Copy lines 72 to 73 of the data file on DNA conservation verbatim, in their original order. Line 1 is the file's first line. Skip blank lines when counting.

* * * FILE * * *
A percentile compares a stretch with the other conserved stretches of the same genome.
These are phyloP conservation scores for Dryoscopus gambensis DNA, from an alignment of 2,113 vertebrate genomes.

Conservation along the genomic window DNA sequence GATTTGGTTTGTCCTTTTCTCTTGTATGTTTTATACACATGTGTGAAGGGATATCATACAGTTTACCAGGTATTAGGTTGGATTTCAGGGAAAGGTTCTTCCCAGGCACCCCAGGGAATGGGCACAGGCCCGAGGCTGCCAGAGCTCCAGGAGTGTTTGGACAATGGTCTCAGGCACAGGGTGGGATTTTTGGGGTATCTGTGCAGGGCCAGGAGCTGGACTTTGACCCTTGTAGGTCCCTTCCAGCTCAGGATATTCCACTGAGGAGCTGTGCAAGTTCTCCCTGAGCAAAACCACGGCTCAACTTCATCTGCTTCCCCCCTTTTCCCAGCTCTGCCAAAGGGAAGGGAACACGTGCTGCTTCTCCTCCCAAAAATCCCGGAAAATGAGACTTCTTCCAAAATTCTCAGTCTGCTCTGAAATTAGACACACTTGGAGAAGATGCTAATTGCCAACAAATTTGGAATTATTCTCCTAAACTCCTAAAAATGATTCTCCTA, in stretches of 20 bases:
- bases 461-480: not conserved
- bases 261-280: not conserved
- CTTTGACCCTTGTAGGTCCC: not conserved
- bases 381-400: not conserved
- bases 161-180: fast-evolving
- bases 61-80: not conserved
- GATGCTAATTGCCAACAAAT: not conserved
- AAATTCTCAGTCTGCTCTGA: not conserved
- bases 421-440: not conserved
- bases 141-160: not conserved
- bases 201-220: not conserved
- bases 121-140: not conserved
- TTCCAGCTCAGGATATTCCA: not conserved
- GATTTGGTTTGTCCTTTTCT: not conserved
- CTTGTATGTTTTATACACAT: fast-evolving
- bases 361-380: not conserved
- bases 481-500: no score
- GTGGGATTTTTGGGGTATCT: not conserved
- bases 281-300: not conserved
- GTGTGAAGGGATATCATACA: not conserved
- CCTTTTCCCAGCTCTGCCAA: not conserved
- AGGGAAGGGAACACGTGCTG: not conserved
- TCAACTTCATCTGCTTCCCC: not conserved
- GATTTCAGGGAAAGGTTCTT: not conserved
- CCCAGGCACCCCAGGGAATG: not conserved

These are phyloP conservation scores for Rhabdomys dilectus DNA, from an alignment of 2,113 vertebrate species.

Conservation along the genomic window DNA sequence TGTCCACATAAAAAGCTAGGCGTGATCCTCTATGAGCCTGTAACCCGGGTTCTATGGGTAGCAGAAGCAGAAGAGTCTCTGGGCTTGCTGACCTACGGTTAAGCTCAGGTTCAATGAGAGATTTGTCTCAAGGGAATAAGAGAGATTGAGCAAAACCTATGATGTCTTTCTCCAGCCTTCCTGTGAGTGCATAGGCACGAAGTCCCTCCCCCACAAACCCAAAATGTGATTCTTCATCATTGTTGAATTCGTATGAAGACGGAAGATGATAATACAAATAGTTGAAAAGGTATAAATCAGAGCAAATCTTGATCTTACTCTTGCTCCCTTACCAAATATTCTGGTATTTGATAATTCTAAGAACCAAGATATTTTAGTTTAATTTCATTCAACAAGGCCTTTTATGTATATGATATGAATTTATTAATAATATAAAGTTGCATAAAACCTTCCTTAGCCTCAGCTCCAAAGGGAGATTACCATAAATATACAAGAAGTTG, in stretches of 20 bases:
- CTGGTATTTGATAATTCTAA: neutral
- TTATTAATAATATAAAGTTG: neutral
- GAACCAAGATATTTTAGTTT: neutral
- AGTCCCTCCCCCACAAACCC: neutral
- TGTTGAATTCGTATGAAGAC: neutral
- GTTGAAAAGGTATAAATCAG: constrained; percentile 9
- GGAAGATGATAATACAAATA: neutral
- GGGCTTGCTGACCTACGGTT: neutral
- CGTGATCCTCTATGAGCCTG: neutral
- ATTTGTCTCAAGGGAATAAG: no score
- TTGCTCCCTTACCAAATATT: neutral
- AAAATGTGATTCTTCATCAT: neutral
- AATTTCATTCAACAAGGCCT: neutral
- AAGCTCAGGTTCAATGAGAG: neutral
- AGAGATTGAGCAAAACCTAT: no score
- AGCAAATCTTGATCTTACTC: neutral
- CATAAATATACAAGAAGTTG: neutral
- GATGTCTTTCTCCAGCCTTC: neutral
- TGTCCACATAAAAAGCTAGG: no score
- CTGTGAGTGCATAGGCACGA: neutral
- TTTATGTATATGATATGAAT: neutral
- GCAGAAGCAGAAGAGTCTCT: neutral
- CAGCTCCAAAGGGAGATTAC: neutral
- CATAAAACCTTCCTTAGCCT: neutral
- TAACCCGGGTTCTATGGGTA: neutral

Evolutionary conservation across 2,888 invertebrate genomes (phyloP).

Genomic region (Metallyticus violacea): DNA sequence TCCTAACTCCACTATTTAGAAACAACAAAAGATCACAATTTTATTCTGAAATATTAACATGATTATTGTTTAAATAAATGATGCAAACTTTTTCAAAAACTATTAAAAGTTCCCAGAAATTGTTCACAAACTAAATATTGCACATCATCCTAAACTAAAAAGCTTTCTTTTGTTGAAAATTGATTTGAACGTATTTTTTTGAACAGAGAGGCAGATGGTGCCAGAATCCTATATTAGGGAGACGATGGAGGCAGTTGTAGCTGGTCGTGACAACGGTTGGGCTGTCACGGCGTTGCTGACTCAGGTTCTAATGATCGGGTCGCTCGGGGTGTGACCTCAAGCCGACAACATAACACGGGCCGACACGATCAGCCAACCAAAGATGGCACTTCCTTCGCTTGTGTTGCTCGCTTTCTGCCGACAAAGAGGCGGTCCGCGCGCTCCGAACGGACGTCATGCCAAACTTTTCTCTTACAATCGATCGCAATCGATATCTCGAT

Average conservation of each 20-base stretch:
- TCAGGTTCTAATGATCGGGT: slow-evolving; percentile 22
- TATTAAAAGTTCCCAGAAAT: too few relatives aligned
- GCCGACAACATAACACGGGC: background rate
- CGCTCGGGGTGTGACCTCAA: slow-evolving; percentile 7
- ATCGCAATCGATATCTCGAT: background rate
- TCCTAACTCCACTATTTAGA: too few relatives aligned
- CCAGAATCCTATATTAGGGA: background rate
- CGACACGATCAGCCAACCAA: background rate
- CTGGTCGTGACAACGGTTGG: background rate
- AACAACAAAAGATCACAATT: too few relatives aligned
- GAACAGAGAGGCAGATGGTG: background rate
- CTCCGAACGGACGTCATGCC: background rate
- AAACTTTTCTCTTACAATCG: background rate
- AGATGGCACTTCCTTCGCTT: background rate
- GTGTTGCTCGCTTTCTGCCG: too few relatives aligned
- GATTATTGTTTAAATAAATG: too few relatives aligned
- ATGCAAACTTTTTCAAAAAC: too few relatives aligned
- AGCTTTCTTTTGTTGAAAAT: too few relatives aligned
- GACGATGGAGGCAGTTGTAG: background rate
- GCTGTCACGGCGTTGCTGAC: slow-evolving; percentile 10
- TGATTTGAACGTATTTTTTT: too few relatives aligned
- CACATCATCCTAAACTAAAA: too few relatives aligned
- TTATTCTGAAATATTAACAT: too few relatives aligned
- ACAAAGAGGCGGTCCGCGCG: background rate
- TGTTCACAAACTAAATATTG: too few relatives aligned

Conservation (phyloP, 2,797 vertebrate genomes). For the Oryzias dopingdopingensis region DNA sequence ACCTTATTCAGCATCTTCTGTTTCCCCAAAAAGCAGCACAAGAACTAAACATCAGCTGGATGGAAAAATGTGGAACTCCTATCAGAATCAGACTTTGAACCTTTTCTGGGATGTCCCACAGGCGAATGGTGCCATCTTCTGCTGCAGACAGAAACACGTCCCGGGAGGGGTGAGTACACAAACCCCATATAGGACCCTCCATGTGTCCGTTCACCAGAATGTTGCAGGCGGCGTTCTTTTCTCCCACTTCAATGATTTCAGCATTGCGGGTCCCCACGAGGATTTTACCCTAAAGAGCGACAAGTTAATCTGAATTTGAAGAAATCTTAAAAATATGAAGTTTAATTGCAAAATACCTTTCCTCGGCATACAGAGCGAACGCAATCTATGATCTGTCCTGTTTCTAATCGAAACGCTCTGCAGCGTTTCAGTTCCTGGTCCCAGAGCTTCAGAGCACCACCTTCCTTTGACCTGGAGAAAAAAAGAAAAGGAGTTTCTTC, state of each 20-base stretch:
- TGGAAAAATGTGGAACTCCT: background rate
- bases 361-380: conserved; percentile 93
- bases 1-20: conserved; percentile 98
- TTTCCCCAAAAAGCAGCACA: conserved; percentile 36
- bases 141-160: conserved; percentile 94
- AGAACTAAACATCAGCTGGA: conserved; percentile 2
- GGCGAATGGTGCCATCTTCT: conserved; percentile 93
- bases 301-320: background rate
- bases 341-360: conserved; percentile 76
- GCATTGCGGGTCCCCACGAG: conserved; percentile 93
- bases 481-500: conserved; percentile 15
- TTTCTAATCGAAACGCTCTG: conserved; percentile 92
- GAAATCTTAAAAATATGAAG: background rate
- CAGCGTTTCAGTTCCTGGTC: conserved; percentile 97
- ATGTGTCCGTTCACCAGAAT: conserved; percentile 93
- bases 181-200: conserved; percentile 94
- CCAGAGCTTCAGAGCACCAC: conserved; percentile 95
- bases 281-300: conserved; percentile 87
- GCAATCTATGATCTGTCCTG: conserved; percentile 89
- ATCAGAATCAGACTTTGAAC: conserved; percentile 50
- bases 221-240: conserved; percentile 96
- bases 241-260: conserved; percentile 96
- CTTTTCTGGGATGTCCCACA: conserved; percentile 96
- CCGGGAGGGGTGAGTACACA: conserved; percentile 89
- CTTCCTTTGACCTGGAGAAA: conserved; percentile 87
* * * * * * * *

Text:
- AGATGGCACTTCCTTCGCTT: background rate
- GTGTTGCTCGCTTTCTGCCG: too few relatives aligned